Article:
If Carroll can’t get justice, how can we?

Like millions of American women, I’ve been reading E. Jean Carroll for decades. Witty, incisive, uncompromising and very, very smart, her work has appeared in myriad venues, from Rolling Stone to Esquire, Elle to Playboy. She had a talk show on NBC and was nominated for an Emmy for her writing for Saturday Night Live.

Now 75, Carroll has been writing about sex for more than 50 years as a ribald, good-time, why-shouldn’t-women-have-as-much-sex-and-as-much-fun-as-men, no-holds-barred columnist.

Carroll was on the cover of New York magazine last week, wearing a black coatdress, black tights and black heels, arms folded across her chest. She’s still model-slender and casually elegant, with close-cropped hair. Next to her on the cover, in stark black, were the words “This is what I was wearing 23 years ago when Donald Trump attacked me in a Bergdorf Goodman dressing room.”

I was stunned. Sure, we all know that Trump has been accused of varying degrees of sexual misconduct and sexual assault. But I never knew those women. I knew Carroll — or at least felt like I did. Her writing was so personal, like she was talking to you, which made seeing her with those words feel like seeing a friend make the same bold and shocking accusation.

On June 24 I watched Carroll on CNN’s “AC 360” with Anderson Cooper. He grilled her. She told her story. She ran into Trump at Bergdorf’s. He recognized her from her advice column, she knew him because everyone in NYC knew him. He asked for her help, she gave it. As she told the story, it was a fun, flirty adventure of the sort she’d been writing about for years. They were joking, having a good time. She was helping him find a gift for a woman; they were enjoying each other’s company and banter.

They joked about who was going to try on the lingerie they had chosen as a gift. Then they landed in a deserted dressing room and he slammed her hard against the wall — so hard her head hurt — and he raped her.

The details are harrowing and ring intolerably true. She blames herself. She doesn’t like calling it rape because she says other women have been more badly hurt. She says women are disbelieved. She says people “think rape is sexy” because of the industry around rape fantasies — the “50 Shades of Grey” franchise springs to mind.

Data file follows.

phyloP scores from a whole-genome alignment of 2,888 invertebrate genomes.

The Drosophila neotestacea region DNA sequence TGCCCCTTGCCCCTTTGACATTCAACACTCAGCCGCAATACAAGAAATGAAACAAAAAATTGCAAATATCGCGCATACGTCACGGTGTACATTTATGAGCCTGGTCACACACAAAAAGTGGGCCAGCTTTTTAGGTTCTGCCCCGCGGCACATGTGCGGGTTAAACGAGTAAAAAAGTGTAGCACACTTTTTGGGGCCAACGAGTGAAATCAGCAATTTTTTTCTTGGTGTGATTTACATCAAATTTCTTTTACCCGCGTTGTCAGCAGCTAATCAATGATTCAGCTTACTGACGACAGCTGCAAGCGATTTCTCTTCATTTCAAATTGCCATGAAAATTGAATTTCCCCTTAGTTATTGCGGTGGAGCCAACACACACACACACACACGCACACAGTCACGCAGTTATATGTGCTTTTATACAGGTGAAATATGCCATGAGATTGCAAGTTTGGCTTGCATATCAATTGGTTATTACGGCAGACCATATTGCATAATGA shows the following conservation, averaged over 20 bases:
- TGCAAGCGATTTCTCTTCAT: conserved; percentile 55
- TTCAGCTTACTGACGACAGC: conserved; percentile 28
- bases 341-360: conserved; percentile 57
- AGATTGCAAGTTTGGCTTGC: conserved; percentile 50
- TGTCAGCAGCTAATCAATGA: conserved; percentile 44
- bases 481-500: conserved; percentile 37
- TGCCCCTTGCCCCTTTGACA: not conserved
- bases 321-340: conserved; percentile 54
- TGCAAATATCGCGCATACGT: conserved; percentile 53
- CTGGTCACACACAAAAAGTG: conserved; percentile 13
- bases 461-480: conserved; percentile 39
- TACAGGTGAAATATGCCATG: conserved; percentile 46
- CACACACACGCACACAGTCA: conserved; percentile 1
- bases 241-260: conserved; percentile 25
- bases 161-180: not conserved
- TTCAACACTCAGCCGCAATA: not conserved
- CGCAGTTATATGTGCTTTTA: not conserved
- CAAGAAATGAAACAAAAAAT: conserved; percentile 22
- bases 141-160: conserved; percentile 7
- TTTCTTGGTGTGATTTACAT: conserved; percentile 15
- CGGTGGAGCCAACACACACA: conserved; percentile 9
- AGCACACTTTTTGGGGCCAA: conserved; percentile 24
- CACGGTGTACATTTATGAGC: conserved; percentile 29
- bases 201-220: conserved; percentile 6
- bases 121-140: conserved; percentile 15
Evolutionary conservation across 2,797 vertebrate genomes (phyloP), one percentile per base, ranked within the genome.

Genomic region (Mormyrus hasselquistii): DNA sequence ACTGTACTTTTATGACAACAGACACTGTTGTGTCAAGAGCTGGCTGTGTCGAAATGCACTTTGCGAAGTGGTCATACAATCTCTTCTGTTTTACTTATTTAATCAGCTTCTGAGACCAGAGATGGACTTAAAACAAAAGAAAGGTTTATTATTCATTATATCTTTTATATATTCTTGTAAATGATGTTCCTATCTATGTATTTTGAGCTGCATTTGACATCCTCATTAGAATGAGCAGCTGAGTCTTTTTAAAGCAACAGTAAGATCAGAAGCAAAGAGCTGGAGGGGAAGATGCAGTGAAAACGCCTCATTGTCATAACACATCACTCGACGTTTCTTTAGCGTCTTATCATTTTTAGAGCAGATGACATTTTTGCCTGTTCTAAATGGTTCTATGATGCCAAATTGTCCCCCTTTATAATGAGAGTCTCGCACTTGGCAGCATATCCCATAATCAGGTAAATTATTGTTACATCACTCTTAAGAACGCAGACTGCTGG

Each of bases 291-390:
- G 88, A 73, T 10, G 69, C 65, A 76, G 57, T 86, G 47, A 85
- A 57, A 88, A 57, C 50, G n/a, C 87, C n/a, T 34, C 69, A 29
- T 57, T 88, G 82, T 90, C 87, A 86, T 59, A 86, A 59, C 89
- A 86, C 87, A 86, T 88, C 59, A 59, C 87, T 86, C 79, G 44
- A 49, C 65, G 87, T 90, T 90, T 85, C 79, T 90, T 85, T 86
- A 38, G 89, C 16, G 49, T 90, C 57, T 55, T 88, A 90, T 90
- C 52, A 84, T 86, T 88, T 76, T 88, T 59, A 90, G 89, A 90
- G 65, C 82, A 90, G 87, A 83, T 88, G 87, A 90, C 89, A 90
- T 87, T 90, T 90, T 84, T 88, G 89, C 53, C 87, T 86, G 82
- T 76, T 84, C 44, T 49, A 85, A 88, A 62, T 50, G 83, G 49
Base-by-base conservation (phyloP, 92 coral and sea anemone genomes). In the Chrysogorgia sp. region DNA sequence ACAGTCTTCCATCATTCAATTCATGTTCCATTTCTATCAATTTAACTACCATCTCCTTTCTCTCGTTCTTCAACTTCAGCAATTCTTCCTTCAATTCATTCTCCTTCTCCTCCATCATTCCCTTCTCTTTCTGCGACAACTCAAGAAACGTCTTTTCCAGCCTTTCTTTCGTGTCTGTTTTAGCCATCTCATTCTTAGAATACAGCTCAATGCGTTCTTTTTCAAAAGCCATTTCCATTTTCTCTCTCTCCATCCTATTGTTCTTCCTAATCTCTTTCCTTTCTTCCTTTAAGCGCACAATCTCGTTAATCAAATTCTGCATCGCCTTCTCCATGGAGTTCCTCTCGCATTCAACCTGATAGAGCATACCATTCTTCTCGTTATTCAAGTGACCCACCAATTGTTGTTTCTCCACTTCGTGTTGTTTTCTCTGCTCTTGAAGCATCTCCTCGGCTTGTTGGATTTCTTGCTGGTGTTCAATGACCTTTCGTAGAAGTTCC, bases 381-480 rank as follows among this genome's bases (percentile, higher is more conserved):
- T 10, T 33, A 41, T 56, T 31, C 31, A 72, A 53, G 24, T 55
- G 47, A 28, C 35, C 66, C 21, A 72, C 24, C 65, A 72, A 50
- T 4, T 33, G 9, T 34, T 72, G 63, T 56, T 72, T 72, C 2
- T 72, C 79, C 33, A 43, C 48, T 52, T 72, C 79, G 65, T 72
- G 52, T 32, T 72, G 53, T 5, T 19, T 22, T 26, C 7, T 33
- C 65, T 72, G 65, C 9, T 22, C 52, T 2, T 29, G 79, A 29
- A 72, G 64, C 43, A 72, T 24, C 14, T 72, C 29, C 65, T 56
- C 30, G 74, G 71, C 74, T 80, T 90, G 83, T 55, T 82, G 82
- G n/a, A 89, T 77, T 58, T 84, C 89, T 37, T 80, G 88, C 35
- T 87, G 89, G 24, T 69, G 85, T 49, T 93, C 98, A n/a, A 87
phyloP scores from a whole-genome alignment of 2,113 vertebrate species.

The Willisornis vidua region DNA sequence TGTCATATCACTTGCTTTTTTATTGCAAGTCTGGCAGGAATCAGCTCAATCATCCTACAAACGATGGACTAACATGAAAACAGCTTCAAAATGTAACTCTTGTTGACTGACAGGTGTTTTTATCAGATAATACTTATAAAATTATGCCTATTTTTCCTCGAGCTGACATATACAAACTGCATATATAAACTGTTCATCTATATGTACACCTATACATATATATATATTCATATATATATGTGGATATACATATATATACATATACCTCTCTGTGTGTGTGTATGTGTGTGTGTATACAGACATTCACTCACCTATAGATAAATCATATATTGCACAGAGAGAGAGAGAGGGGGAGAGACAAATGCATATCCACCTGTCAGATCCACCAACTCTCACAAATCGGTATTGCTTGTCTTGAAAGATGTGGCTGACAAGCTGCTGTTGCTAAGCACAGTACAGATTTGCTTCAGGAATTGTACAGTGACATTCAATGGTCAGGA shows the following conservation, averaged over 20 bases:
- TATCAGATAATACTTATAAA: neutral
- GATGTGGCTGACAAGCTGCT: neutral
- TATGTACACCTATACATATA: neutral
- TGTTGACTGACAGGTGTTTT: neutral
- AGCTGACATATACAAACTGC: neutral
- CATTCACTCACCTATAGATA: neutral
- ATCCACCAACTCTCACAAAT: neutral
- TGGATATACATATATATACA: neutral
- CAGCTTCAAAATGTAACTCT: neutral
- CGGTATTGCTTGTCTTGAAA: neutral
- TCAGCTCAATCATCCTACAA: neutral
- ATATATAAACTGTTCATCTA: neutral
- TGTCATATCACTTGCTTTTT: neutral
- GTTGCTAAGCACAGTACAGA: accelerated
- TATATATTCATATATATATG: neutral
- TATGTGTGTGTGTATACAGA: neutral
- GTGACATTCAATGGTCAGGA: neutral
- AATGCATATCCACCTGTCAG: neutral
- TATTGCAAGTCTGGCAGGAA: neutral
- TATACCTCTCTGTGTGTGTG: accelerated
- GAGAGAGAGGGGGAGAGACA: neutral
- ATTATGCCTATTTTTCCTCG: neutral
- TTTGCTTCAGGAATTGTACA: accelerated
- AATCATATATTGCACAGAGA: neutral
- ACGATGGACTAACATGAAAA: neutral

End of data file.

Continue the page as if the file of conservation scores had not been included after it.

It was heartbreaking.

Trump denied the accusation, saying he’d never heard of her. But a photo of the two of them was embedded in the New York magazine story, from the 90s when the alleged rape occurred. Trump said she “wasn’t my type,” something he’s said before about previous assault allegations. Never that he’s not a rapist. Always that the woman isn’t good looking enough to assault. But rape is a crime of violence, not an act of mutual, consensual sexual attraction.

After I heard the interview, I went back and re-read another rape account, one from someone Trump could never claim wasn’t his type: his first wife, Ivana. Nearly all the details were the same as Carroll’s, from the hair pulling and head slamming to the particular type of penetration. At the time, Trump’s then-attorney Michael Cohen, now in prison, said a husband couldn’t rape a wife.

On June 26, the Washington Post wrote a sharply worded editorial about Trump and Carroll, calling for an accounting — for her, for us. But no newspaper — including the Post — had covered the story on the front page. The New York Times had secreted it in the book section. And when the question of a congressional inquiry was raised, some of the worst responses came from Democrats. “Oh my god, we have enough inquiries going on!” said Rep. Karen Bass (D-CA), about the rape accusation against Trump and whether the House should address it. “I think that would be ridiculous,” Bass said.

Is this where we are, now? That the credible rape accusation from a well-known writer against a sitting president who has famously declared he in fact does grab women by their genitalia without consent merits no investigation and would be “ridiculous”?

One in five American women is a victim of rape. According to the National Crime Victimization Survey (NCVS) there were nearly half a million rapes in 2016, most unreported to police. According to the CDC, rape statistics are higher among lesbian, bisexual and transgender women than their heterosexual peers. Acquaintance rape — like that alleged between Trump and Carroll — is most prevalent, with more than 70 percent of victims knowing their attacker.

But why, everyone asks, didn’t Carroll report? Why now?

She says at the time of the assault a friend she told said she shouldn’t report because Trump would bury her with lawyers. We know now that would have been true. But we also know what the Washington Post reported: that only about 0.7 percent of rapes and attempted rapes — less than 1 percent — end in a felony conviction.

So despite #MeToo, despite all the accusations against this president, despite Carroll’s stature and her bravery in coming forward which has brought her harassment and death threats, this story will cycle out. And all that will be left will be all those other rapes, every few minutes, and all those other victims, never, ever getting justice. What’s worse, if Carroll isn’t believed, why should the LGBTQ population believe we will be? 

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Victoria A. Brownworth is a Pulitzer Prize-nominated award-winning journalist whose work has appeared in The New York Times, the Los Angeles Times, The Philadelphia Inquirer, Baltimore Sun, DAME, The Advocate, Bay Area Reporter and Curve among other publications. She was among the OUT 100 and is the author and editor of more than 20 books, including the Lambda Award-winning Coming Out of Cancer: Writings from the Lesbian Cancer Epidemic and Ordinary Mayhem: A Novel, and the award-winning From Where They Sit: Black Writers Write Black Youth and Too Queer: Essays from a Radical Life.